Tired when you wake – pushing back that duvet feels like hell
Needing coffee to get going in the morning and keep going throughout the day
Waking up in the early hours of the morning, typically between 2am - 4am
Low mood – crying seems more normal than laughing
Low sex drive – you dread the words ‘fancy an early night’ and don rollers and winceyette in an attempt to put him off
Constant colds and bugs
Weight gain – especially around the abdomen making you look like a tired apple.
So what do you do?
First focus on the things you can control, then get expert help.
Step One: Lifestyle – the SEA formula level 1
Sleep:First make sure your body gets rest. Sleep is not for the lazy, it is for life. Seven to eight hours a night is optimal for your adrenals. Pedrick notes that it is important to get the ‘four golden hours’ as often as you can – sleeping between 10.00 p.m. and 2.00 a.m. (See our upcoming blog on the importance of sleep for mental wellbeing). If you have trouble sleeping then look into mindfulness [See our upcoming blog on mindfulness for control].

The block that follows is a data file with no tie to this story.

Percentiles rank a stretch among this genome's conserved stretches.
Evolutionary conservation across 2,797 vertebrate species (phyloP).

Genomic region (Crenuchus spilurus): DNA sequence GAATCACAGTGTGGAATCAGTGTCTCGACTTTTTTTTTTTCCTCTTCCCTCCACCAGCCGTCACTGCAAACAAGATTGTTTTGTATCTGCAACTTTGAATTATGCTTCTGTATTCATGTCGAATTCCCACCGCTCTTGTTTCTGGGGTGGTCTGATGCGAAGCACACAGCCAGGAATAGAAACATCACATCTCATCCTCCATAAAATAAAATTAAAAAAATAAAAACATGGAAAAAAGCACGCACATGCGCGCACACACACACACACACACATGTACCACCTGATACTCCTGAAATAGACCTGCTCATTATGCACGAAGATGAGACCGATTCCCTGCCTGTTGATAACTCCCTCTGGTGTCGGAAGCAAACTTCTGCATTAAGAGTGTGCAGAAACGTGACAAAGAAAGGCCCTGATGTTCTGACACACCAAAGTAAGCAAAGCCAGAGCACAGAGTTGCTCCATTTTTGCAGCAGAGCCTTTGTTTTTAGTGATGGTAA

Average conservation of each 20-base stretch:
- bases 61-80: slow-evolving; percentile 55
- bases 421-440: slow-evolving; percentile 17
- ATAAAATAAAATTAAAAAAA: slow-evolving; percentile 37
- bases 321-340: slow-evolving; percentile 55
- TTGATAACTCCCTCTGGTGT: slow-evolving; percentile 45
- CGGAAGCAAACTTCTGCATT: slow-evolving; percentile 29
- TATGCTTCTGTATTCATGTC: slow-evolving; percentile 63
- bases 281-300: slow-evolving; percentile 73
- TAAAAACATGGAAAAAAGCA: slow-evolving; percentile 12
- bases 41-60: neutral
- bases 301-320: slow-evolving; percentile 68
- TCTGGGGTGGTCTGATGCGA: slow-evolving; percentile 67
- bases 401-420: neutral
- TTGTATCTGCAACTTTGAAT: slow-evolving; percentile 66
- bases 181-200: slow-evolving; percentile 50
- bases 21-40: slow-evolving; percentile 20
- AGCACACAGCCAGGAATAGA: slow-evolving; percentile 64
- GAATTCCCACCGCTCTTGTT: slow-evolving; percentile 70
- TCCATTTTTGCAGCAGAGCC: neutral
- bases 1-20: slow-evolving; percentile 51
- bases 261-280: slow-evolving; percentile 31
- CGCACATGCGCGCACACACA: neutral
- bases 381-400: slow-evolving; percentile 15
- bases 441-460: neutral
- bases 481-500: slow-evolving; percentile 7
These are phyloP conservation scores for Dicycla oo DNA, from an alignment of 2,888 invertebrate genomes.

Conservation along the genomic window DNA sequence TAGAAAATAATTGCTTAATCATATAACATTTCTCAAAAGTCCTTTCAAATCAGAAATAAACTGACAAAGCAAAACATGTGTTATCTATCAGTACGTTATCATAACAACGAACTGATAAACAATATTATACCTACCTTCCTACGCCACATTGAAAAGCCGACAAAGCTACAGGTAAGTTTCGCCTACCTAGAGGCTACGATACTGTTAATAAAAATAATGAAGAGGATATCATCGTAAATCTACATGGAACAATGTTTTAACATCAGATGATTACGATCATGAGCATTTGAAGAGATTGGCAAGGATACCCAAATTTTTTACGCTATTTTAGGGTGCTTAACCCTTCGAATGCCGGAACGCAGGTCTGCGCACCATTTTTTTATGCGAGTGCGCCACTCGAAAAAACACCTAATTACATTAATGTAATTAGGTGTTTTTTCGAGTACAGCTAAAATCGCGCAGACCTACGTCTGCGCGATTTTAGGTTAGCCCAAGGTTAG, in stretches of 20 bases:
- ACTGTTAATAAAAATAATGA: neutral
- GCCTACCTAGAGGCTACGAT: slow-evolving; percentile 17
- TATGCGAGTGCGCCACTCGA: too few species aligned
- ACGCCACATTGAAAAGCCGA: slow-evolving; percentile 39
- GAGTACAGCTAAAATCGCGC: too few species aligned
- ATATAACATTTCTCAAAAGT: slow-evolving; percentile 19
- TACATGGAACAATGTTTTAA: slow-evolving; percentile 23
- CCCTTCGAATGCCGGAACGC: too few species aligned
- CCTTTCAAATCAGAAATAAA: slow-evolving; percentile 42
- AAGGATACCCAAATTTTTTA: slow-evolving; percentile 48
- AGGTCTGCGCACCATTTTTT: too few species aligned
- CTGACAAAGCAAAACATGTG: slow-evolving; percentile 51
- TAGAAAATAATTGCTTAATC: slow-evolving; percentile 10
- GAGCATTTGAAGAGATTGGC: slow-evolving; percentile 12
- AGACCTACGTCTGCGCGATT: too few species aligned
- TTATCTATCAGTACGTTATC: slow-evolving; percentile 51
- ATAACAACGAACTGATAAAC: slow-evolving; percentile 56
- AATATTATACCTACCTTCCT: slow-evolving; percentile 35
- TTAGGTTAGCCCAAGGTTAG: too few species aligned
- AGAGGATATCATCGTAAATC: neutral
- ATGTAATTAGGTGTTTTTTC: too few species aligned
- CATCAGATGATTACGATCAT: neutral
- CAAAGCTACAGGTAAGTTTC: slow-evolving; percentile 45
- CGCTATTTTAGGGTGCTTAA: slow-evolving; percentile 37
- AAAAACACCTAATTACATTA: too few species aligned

Eat: Skipping meals might reduce calories but it also stresses your adrenals. “You need energy to go about your daily life and if you don’t put the fuel in through food, the adrenals produce cortisol which enables to access energy from your reserves”, Pedrick explains.The advice? “Aim to eat three meals a day, balanced with protein and plenty of fresh vegetables. Then add in two small snacks such as humus and cruditésor, oatcakes and nut butter. This will prevent overstimulation of the adrenal glands. It’s also worth knowing that cortisol increases appetite and may also increase motivation to eat in general. So eat to ease off the adrenal accelerator and you will lessen the likelihood of over-eating or making poor food choices later in the day when your willpower is at its lowest ebb”.
Avoid: Cut out the following to support your adrenals and promote healthy fat loss: Alcohol, sugar, caffeine, smoking, refined or processed foods. Read the labels and where you can, eat fresh only. Likewise you need to manage your energy levels to avoid toxic burn-out. Be assertive and create time for yourself every day – 30 minutes of reading, walking, relaxation, mindfulness or just chatting with a friend will pay dividends.